Office Christmas parties are a lot like air travel, in that the best you can hope for is that it will be more or less uneventful. You can work with the best, friendliest, chillest people alive and your Christmas party will still very likely be uncomfortable and stiff. Someone said to me once that they’re like being a kid and having an adult-enforced play date. Mandatory fun, some drinks tickets and that guy from production whose name you can never remember. Since graduation, I’ve been to exactly three work Christmas events and here are the five rules I will definitely be sticking to this year:
1. Don’t get drunk
This is number one, because I mean, obviously. It’s one of those things that most people have to actually do to fully realise what a terribly bad idea it is, and if you’re dead set on getting on it at your work holiday party, far be it from me to stop you. But I’m telling you from experience: it’s a BAD. IDEA. I’m not necessarily on the side of never ever getting drunk with people from work (though I personally try to avoid it), but do it at a time that isn’t a company-wide event. There’s likely people there who you don’t interact with very often, so this might be a first impressions scenario. Your boss is probably there. Your boss’ boss could be there.
Seriously guys, having too much to drink at the Christmas party is such a bad idea. Even if you’re in a very social work place, where going out and drinking with your colleagues is common – the Christmas party is a different ball game. This isn’t Thursday night after work drinks, you should treat it like you would an event with your clients or something. Wear something nice, show up on time, have a couple of drinks and just play it safe. There’ll be plenty more opportunities to go out with your work friends, drink a bit too much and complain about Sheryl in HR.
2. Do you have to go? Do you want to go?
For most of these things, attendance is pretty much mandatory. The degree of mandatory-ness often depends on what time and where the party’s going to be; i.e if it’s taking place during work hours you probably do have to go. If it’s after work, then you should check the wording on the event invitation. A lot of the time, there’ll be some gently worded thing about how they expect to see every one there in which case, you should at least make an appearance. If it’s more informal, and for whatever reason you really, really don’t want to go, don’t stress yourself out too much about it. It’s not like people aren’t extra busy with other engagements this time of the year, and I think it’s fine to just say you have an important family thing that night. Myself, I struggle with parties, and something I find useful is to just set myself a time limit and say I’ll leave by 9pm or whatever. That takes some of the pressure off, you feel more in control of the situation and you can look at the clock and know how much longer you have to stay. So if you’re really dreading the office party and it’s mandatory, don’t feel like you have to go and be the life and soul of the event. Show up, have a couple of drinks, some awkward chit chat and then leave with a clear conscience.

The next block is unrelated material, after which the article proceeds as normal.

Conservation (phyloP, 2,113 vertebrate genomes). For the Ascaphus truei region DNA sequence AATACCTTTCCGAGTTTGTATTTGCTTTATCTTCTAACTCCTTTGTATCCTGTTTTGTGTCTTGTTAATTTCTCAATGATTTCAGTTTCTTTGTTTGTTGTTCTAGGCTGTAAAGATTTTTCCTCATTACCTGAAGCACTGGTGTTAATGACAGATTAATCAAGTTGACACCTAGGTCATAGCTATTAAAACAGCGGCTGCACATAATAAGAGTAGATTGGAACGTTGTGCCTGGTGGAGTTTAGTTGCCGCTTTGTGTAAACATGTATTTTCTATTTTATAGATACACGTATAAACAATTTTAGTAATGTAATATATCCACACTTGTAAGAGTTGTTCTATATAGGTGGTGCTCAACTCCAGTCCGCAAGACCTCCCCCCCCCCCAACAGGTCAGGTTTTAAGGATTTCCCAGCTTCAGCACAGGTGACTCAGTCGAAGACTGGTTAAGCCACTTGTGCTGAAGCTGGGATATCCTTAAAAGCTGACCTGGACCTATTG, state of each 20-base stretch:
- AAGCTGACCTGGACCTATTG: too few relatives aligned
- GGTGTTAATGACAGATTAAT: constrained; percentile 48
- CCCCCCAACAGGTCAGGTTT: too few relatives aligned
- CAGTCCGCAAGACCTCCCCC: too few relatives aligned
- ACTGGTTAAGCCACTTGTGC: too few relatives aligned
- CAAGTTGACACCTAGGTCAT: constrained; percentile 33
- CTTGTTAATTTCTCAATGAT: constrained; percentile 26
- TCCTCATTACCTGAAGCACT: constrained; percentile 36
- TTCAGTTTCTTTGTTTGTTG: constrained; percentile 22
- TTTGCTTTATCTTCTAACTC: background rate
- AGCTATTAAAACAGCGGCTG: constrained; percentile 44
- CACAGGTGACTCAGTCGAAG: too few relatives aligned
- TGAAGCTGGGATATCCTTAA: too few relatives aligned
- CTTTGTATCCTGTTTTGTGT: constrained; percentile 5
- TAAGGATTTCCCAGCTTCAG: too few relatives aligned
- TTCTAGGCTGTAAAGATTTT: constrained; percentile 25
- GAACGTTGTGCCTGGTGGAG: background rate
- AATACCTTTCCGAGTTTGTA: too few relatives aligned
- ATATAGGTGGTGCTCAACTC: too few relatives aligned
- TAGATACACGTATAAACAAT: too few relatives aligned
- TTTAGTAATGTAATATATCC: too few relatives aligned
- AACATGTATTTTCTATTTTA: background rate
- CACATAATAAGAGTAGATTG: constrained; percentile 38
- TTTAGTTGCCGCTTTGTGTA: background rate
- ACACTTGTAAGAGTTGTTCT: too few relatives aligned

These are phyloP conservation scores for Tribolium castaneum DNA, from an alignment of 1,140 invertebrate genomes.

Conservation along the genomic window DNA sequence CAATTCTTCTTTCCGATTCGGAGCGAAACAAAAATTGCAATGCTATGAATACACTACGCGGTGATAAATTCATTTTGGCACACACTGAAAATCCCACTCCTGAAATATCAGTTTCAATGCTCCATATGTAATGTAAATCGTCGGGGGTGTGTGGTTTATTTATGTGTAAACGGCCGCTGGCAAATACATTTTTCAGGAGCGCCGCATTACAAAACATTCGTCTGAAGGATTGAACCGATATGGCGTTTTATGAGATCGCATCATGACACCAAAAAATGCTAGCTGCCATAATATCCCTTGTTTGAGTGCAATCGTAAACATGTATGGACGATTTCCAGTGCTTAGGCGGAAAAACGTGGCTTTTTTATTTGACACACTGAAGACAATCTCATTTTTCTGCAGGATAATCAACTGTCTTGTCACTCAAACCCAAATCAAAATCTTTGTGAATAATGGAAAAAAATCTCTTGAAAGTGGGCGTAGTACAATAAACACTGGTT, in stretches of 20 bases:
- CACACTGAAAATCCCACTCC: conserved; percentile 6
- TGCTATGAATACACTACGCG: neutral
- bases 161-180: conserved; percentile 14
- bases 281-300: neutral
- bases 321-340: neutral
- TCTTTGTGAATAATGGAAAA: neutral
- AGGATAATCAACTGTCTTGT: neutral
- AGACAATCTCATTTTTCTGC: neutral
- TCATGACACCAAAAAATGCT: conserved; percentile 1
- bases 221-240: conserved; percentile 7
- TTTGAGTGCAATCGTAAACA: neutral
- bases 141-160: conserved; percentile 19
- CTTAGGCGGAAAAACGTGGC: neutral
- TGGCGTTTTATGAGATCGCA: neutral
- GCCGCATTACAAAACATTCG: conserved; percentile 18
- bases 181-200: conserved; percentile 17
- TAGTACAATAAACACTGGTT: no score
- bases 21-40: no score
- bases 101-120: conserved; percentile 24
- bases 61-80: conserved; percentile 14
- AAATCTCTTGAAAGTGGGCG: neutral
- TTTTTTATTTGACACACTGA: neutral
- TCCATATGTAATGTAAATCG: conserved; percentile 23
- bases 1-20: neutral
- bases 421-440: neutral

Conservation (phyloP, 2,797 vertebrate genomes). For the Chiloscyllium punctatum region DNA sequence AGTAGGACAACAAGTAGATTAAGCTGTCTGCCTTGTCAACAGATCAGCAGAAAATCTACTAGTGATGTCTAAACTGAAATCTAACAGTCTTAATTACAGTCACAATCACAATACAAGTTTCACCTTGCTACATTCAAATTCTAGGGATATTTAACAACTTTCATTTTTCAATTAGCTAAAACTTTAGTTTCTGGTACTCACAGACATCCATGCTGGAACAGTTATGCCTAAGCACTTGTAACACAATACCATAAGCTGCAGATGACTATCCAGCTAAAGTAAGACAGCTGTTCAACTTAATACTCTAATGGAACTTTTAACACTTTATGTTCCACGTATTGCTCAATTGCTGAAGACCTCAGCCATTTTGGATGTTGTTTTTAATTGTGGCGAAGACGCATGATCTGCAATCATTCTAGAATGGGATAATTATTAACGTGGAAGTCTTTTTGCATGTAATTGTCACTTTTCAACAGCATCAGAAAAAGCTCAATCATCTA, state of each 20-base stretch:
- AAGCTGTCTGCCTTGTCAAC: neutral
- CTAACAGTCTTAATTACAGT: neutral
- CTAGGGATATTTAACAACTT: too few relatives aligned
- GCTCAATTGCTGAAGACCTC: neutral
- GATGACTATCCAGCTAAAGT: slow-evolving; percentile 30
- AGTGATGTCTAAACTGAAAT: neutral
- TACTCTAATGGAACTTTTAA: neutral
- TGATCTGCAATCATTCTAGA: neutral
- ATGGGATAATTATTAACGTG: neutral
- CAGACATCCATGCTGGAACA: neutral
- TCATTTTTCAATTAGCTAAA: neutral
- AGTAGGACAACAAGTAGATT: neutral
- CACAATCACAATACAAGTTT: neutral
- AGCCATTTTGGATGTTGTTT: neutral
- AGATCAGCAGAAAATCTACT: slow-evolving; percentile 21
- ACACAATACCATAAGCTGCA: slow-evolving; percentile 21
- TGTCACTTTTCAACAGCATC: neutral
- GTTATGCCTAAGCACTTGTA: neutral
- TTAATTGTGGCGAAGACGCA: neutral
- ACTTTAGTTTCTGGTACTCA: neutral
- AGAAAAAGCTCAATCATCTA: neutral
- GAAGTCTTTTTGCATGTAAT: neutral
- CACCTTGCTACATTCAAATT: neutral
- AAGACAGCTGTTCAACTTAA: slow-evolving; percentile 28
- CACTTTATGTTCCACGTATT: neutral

3. You’re not obligated to buy presents for people
Unless you’ve got a gift giving thing already set up, like a secret santa or something. If you haven’t formalised it, you don’t have to. You especially don’t have to buy something for your boss, which can usually make things more awkward than they need to be (think of your gift to your boss as all the awesome work you do for them). An exception to the rule would be baked goods which you bring for everybody. General rule of thumb is something for everyone or nothin’ for nobody.
4. Find out what everyone else is wearing
Work Christmas parties are pretty much the apex of casual/formal nightmares, and I’ve found the best strategy is to just ask other people what they’re planning on wearing. Preferably people who have been there for a while and know what’s up re sartorial expectations. Also, as mentioned above in point one, remember this is a work event so even if the invitation says something like ‘festive casual’ try to err toward professional rather than sexy/trendy. Again, there’ll be plenty of time for that once the work party’s over and done with. Boring, yes, but true.
5. Topics of conversation that aren’t work
Best to steer clear of talking about work. This is a good opportunity to get to know people you might not talk to very often, or at the very least feign an interest in people you might not talk to very often. Ask them about sports, movies, their families, hobbies, anything that isn’t their job. And, this might go without saying, but also steer clear of politics, religion, that whole general arena. Alcohol, office politics and potential incendiary topics of conversation and that is a grenade of work-related awkwardness that could keep exploding all through the new year.
So if I had to sum up my feelings about office Christmas parties, it would be this: they happen once a year and you’ve just got to get through them with a minimum of weirdness. Happy holidays!